• Consult a healthcare professional who can assess your situation and provide appropriate guidance.
  • Consider treatment options such as therapy, medication, community support programs, or lifestyle changes. CBT -Cognitive Behavioural Therapy https://www.dipac.com.au/therapy/
  • Prioritise self-care by engaging in activities that promote well-being, such as exercise, healthy eating, and relaxation and getting around good role models.

Remember, if you are in crisis or having thoughts of self-harm, reach out for immediate help. You are not alone, and support is available.

Together, we can overcome the shadow of depression and walk towards the light.

What can Anxiety look like?

Understanding Anxiety

Anxiety can be triggered by a multitude of concerns, spanning from personal relationships to various environments like home, school, or work. It is a common experience, affecting individuals across different communities. This condition manifests differently for everyone.

Anxiety can manifest in various ways:

  • Feeling nervous, restless, or tense
  • Sensing impending danger or panic
  • Increased heart rate
  • Rapid breathing (hyperventilation)
  • Sweating
  • Trembling
  • Fatigue or weakness
  • Difficulty concentrating or focusing on anything other than worries
  • Sleep disturbances
  • Gastrointestinal problems
  • Difficulty controlling worry
  • Avoidance of triggers for anxiety
  • Perceived trouble swallowing and tight lumpy throat

Recognising these symptoms is crucial, and it is important to acknowledge and address anxiety. By understanding the factors that contribute to anxiety and utilising appropriate coping mechanisms, we can work towards alleviating its impact on our well-being.

A life of peace should be the goal QOL matters

I cannot manage myself!

In the fabric of Western culture, the threads of drinking and drug use are intricately woven, creating a tapestry of societal norms and individual behaviours. However, it’s time we unravel the distinctions we make between these substances and confront the reality that both are forms of drugs with their own implications.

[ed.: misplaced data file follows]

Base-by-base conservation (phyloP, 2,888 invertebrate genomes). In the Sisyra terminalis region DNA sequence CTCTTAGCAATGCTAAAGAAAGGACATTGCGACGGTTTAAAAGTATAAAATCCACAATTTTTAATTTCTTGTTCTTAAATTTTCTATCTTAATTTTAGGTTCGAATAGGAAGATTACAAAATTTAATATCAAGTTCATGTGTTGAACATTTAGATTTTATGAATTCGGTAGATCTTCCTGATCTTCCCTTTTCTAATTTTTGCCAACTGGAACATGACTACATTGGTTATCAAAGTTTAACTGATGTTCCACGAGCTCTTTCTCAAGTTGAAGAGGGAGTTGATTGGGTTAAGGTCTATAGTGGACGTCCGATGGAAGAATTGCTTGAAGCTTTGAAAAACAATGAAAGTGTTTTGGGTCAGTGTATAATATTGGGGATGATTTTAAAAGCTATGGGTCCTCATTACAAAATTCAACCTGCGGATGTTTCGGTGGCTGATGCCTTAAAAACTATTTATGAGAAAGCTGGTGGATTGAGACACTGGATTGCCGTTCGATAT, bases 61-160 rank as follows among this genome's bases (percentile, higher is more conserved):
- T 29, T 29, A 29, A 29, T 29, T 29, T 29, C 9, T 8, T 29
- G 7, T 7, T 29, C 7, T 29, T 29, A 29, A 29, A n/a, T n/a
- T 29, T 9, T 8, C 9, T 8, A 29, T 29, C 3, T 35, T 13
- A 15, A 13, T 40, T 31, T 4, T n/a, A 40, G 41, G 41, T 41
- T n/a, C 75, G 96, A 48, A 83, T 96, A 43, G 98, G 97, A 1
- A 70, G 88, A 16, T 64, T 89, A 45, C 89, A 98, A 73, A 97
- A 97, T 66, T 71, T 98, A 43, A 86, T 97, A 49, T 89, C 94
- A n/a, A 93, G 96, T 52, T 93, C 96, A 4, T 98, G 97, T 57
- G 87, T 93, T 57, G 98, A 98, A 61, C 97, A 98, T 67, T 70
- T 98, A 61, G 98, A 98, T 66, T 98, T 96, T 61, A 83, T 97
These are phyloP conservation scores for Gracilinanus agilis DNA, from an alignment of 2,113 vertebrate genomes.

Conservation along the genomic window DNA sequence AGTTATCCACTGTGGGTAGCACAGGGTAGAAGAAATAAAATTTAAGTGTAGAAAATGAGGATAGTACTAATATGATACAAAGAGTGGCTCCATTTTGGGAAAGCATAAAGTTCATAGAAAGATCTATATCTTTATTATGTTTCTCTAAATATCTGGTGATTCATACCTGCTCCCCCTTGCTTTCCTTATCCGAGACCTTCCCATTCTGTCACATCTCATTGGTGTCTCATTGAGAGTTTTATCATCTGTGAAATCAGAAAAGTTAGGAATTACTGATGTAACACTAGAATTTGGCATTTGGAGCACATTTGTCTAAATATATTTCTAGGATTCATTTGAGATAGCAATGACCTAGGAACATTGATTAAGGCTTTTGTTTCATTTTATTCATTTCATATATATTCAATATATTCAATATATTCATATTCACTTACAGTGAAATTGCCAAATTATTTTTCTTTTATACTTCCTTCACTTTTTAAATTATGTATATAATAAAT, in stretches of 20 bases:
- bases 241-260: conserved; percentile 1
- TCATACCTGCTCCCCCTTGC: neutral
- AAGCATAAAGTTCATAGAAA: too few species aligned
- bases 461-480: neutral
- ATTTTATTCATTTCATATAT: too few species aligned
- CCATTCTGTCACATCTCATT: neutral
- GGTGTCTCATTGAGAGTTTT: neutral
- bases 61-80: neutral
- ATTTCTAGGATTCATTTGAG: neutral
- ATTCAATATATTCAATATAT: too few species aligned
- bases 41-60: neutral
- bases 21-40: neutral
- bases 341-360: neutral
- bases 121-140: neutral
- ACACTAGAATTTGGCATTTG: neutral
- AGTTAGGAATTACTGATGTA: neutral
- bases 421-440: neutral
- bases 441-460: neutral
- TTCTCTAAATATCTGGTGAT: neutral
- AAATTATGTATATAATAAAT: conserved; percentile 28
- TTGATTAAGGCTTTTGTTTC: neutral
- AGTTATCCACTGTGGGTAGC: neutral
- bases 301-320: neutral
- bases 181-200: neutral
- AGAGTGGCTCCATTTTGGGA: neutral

Alcohol, often treated as a socially acceptable indulgence, is just one variant in the spectrum of drugs. Yet, why do we separate it from other substances like cocaine or LSD in our conversations? Perhaps it’s because alcohol carries a veneer of acceptance, associated with affluence, maturity, romance and relaxation. But let’s not be fooled: whether it’s a glass of wine or a line of cocaine, they all alter our perceptions and behaviours.

As a society blessed with abundance and freedom, it’s perplexing that we find ourselves trapped in cycles of self-destructive behaviour, passing these patterns from one generation to the next. We begin with the rite of passage at 18, legally allowed to drink, and from there, it’s a journey of choices, often influenced by societal norms and personal inclinations.

Some can have a single drink and be satisfied, while others find themselves spiralling into excessive consumption, sometimes combining alcohol with other drugs. We’ve cloaked these behaviours in terms like “recreational drugs” and “social drinking,” but the consequences remain the same.

The allure of escapism seems to be a common thread, whether it’s the teenager succumbing to peer pressure or the high-powered professional seeking relief from stress and responsibility. Yet, beneath this desire to escape lies a complex web of factors: low confidence, self-esteem, coping mechanisms, and the eternal quest for belonging and purpose.